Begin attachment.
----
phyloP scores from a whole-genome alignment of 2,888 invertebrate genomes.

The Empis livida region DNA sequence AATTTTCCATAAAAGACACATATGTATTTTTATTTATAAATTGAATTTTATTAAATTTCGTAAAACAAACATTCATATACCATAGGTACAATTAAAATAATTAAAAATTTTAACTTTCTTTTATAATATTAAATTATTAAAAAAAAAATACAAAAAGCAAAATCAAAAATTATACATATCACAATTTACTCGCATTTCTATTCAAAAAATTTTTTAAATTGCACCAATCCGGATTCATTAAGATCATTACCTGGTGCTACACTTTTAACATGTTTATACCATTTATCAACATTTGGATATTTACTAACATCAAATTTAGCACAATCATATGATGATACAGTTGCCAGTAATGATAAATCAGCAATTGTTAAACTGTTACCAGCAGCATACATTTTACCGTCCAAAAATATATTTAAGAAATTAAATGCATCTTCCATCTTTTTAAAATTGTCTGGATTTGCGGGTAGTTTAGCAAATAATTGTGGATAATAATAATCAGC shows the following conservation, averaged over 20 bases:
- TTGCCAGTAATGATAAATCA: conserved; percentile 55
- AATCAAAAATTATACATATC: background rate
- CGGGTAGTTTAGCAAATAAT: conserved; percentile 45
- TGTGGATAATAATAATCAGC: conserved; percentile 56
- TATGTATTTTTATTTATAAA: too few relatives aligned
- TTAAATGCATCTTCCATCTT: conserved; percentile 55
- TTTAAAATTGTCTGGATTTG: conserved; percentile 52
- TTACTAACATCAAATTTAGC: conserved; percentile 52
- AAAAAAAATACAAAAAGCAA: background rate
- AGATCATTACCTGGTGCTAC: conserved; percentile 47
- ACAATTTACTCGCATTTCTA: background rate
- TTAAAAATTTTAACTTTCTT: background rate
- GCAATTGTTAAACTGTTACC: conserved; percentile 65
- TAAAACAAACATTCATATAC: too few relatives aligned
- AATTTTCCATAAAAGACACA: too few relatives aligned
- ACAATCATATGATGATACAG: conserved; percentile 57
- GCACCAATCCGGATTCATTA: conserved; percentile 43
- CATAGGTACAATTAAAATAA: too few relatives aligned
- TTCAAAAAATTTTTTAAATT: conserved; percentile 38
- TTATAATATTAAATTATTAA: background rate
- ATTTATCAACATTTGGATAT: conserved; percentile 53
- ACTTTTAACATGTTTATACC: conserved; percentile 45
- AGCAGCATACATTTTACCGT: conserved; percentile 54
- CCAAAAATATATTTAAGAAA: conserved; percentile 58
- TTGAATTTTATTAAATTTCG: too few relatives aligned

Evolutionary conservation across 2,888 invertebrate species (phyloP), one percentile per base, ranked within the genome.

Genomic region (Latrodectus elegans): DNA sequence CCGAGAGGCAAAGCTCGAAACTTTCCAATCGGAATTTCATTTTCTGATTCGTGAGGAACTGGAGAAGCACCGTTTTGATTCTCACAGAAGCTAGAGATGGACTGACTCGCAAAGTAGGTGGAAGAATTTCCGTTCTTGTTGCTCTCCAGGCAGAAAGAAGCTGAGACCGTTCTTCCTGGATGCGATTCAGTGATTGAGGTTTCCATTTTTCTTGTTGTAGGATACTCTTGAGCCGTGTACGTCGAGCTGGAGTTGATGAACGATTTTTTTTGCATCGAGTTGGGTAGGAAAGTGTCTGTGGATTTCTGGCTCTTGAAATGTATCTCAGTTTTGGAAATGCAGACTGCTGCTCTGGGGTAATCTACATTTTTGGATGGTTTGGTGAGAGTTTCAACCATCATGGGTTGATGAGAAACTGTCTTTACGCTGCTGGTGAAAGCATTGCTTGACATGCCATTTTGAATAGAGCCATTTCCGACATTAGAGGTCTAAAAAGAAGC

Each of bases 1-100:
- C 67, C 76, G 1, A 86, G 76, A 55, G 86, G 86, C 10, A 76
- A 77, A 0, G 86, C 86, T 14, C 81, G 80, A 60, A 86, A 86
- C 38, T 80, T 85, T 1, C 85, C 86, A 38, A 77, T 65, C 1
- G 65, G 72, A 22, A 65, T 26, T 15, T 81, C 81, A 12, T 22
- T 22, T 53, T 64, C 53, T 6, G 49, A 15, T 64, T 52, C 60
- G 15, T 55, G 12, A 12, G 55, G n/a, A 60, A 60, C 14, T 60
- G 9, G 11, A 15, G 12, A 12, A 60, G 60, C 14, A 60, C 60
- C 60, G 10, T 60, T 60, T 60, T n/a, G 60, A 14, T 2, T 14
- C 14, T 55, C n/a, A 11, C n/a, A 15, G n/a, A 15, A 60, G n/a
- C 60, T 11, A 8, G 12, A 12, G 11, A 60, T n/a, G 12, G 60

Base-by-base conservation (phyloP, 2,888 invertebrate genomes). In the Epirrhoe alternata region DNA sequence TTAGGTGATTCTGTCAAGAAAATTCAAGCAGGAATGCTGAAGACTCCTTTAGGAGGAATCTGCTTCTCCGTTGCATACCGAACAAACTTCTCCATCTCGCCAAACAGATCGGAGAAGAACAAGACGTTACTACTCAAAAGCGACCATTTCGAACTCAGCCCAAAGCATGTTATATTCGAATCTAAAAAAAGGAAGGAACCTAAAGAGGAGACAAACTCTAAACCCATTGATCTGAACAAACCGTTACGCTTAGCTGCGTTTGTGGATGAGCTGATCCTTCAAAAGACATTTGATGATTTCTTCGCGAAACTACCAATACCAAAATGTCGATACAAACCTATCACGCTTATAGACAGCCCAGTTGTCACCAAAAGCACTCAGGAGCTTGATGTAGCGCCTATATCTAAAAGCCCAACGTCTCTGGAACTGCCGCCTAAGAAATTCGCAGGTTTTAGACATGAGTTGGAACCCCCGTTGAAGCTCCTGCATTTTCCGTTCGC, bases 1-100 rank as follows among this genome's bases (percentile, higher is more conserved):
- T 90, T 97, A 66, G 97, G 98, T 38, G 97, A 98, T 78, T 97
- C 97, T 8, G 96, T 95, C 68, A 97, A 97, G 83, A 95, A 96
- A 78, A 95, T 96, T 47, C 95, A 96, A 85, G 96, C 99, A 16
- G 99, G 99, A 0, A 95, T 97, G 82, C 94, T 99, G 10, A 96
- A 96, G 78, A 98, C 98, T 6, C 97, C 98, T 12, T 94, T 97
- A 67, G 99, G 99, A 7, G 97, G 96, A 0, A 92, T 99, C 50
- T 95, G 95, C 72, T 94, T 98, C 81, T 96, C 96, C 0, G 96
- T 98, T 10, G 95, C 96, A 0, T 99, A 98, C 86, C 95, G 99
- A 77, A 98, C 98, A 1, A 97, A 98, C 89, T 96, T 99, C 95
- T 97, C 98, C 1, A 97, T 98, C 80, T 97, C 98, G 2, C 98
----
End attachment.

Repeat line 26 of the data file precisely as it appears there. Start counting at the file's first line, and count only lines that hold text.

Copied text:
- CCAAAAATATATTTAAGAAA: conserved; percentile 58